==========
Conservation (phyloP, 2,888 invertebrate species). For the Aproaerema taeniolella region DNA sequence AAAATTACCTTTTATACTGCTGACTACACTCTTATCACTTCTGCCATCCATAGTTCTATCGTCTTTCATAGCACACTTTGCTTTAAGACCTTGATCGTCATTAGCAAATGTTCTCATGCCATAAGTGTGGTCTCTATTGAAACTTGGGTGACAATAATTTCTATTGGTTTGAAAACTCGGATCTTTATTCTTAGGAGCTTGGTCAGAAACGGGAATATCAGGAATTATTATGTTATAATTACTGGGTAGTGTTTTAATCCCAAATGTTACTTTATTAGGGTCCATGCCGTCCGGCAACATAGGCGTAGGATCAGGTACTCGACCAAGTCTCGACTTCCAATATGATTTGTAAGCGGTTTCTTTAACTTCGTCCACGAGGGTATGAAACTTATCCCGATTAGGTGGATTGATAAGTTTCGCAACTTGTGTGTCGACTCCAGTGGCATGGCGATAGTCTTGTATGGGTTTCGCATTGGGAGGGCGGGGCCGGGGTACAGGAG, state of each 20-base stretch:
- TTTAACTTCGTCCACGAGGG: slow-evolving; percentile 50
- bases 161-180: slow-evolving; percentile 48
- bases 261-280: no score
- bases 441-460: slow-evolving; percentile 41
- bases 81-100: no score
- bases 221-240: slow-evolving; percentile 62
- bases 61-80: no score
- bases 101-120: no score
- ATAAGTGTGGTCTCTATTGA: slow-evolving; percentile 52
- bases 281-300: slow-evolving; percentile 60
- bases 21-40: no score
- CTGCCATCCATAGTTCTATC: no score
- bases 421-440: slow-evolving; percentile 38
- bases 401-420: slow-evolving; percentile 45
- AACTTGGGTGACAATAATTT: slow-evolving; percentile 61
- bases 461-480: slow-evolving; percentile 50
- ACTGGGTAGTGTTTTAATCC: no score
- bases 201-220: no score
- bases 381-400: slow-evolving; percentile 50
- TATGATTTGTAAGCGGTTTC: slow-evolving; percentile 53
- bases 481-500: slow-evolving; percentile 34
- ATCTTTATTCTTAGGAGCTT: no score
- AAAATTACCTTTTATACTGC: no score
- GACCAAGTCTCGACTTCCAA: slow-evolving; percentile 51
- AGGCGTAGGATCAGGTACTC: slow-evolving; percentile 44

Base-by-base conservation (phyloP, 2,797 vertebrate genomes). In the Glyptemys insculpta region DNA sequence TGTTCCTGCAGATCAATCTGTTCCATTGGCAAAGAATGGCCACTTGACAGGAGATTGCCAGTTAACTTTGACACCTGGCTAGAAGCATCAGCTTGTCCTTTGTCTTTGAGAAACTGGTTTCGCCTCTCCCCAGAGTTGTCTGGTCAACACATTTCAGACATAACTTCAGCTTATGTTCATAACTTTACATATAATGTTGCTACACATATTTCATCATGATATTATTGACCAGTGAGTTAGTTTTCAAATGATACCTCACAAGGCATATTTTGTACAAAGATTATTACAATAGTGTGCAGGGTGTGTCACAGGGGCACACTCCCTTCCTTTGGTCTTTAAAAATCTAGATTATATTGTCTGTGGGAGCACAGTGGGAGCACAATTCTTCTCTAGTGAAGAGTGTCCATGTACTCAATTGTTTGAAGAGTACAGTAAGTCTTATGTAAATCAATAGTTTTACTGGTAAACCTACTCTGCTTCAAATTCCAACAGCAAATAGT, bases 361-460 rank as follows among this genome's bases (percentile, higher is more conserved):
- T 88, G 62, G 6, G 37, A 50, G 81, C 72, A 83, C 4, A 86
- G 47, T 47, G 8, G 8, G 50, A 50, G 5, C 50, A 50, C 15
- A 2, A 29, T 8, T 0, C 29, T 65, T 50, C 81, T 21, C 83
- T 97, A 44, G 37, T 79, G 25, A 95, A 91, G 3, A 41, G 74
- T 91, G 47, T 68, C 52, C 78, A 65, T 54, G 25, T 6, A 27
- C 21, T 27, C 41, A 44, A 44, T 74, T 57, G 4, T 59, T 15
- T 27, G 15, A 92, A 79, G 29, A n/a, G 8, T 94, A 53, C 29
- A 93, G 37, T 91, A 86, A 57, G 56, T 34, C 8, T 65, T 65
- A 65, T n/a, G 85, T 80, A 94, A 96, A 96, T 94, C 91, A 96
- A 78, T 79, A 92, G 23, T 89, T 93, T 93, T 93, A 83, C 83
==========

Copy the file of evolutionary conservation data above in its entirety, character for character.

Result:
Conservation (phyloP, 2,888 invertebrate species). For the Aproaerema taeniolella region DNA sequence AAAATTACCTTTTATACTGCTGACTACACTCTTATCACTTCTGCCATCCATAGTTCTATCGTCTTTCATAGCACACTTTGCTTTAAGACCTTGATCGTCATTAGCAAATGTTCTCATGCCATAAGTGTGGTCTCTATTGAAACTTGGGTGACAATAATTTCTATTGGTTTGAAAACTCGGATCTTTATTCTTAGGAGCTTGGTCAGAAACGGGAATATCAGGAATTATTATGTTATAATTACTGGGTAGTGTTTTAATCCCAAATGTTACTTTATTAGGGTCCATGCCGTCCGGCAACATAGGCGTAGGATCAGGTACTCGACCAAGTCTCGACTTCCAATATGATTTGTAAGCGGTTTCTTTAACTTCGTCCACGAGGGTATGAAACTTATCCCGATTAGGTGGATTGATAAGTTTCGCAACTTGTGTGTCGACTCCAGTGGCATGGCGATAGTCTTGTATGGGTTTCGCATTGGGAGGGCGGGGCCGGGGTACAGGAG, state of each 20-base stretch:
- TTTAACTTCGTCCACGAGGG: slow-evolving; percentile 50
- bases 161-180: slow-evolving; percentile 48
- bases 261-280: no score
- bases 441-460: slow-evolving; percentile 41
- bases 81-100: no score
- bases 221-240: slow-evolving; percentile 62
- bases 61-80: no score
- bases 101-120: no score
- ATAAGTGTGGTCTCTATTGA: slow-evolving; percentile 52
- bases 281-300: slow-evolving; percentile 60
- bases 21-40: no score
- CTGCCATCCATAGTTCTATC: no score
- bases 421-440: slow-evolving; percentile 38
- bases 401-420: slow-evolving; percentile 45
- AACTTGGGTGACAATAATTT: slow-evolving; percentile 61
- bases 461-480: slow-evolving; percentile 50
- ACTGGGTAGTGTTTTAATCC: no score
- bases 201-220: no score
- bases 381-400: slow-evolving; percentile 50
- TATGATTTGTAAGCGGTTTC: slow-evolving; percentile 53
- bases 481-500: slow-evolving; percentile 34
- ATCTTTATTCTTAGGAGCTT: no score
- AAAATTACCTTTTATACTGC: no score
- GACCAAGTCTCGACTTCCAA: slow-evolving; percentile 51
- AGGCGTAGGATCAGGTACTC: slow-evolving; percentile 44

Base-by-base conservation (phyloP, 2,797 vertebrate genomes). In the Glyptemys insculpta region DNA sequence TGTTCCTGCAGATCAATCTGTTCCATTGGCAAAGAATGGCCACTTGACAGGAGATTGCCAGTTAACTTTGACACCTGGCTAGAAGCATCAGCTTGTCCTTTGTCTTTGAGAAACTGGTTTCGCCTCTCCCCAGAGTTGTCTGGTCAACACATTTCAGACATAACTTCAGCTTATGTTCATAACTTTACATATAATGTTGCTACACATATTTCATCATGATATTATTGACCAGTGAGTTAGTTTTCAAATGATACCTCACAAGGCATATTTTGTACAAAGATTATTACAATAGTGTGCAGGGTGTGTCACAGGGGCACACTCCCTTCCTTTGGTCTTTAAAAATCTAGATTATATTGTCTGTGGGAGCACAGTGGGAGCACAATTCTTCTCTAGTGAAGAGTGTCCATGTACTCAATTGTTTGAAGAGTACAGTAAGTCTTATGTAAATCAATAGTTTTACTGGTAAACCTACTCTGCTTCAAATTCCAACAGCAAATAGT, bases 361-460 rank as follows among this genome's bases (percentile, higher is more conserved):
- T 88, G 62, G 6, G 37, A 50, G 81, C 72, A 83, C 4, A 86
- G 47, T 47, G 8, G 8, G 50, A 50, G 5, C 50, A 50, C 15
- A 2, A 29, T 8, T 0, C 29, T 65, T 50, C 81, T 21, C 83
- T 97, A 44, G 37, T 79, G 25, A 95, A 91, G 3, A 41, G 74
- T 91, G 47, T 68, C 52, C 78, A 65, T 54, G 25, T 6, A 27
- C 21, T 27, C 41, A 44, A 44, T 74, T 57, G 4, T 59, T 15
- T 27, G 15, A 92, A 79, G 29, A n/a, G 8, T 94, A 53, C 29
- A 93, G 37, T 91, A 86, A 57, G 56, T 34, C 8, T 65, T 65
- A 65, T n/a, G 85, T 80, A 94, A 96, A 96, T 94, C 91, A 96
- A 78, T 79, A 92, G 23, T 89, T 93, T 93, T 93, A 83, C 83